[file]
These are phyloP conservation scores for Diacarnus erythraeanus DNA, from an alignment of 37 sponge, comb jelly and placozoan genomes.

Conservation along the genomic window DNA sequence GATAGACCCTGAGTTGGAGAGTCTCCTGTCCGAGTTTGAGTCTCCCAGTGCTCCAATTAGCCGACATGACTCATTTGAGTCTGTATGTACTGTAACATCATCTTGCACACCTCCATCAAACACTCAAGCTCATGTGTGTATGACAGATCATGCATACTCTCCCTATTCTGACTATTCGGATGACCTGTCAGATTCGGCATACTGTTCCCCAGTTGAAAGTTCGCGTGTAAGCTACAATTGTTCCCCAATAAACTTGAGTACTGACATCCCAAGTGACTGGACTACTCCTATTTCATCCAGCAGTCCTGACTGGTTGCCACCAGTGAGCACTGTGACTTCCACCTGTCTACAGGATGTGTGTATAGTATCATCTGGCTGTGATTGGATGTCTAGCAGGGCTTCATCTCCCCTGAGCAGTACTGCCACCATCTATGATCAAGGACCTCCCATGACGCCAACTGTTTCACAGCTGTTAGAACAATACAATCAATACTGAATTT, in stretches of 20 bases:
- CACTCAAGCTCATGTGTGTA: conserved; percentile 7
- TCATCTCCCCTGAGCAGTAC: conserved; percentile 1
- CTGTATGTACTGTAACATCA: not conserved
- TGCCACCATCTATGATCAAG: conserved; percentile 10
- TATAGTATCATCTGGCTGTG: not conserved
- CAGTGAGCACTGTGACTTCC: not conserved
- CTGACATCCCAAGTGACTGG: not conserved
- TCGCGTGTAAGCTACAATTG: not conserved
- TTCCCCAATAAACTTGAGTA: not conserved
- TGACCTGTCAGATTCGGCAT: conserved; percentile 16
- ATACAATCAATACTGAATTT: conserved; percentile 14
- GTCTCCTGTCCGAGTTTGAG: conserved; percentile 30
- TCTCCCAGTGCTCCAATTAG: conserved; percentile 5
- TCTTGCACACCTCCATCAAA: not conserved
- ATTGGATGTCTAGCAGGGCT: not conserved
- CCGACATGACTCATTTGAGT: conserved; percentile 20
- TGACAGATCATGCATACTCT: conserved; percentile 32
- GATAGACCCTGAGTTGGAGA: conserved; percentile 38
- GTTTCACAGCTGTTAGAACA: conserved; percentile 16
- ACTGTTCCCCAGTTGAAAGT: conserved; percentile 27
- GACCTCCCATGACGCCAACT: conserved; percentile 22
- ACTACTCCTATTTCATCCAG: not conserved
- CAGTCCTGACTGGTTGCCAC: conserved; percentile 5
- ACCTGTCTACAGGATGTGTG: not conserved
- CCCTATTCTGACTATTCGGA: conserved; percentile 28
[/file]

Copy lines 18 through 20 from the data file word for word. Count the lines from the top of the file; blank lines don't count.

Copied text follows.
- CCGACATGACTCATTTGAGT: conserved; percentile 20
- TGACAGATCATGCATACTCT: conserved; percentile 32
- GATAGACCCTGAGTTGGAGA: conserved; percentile 38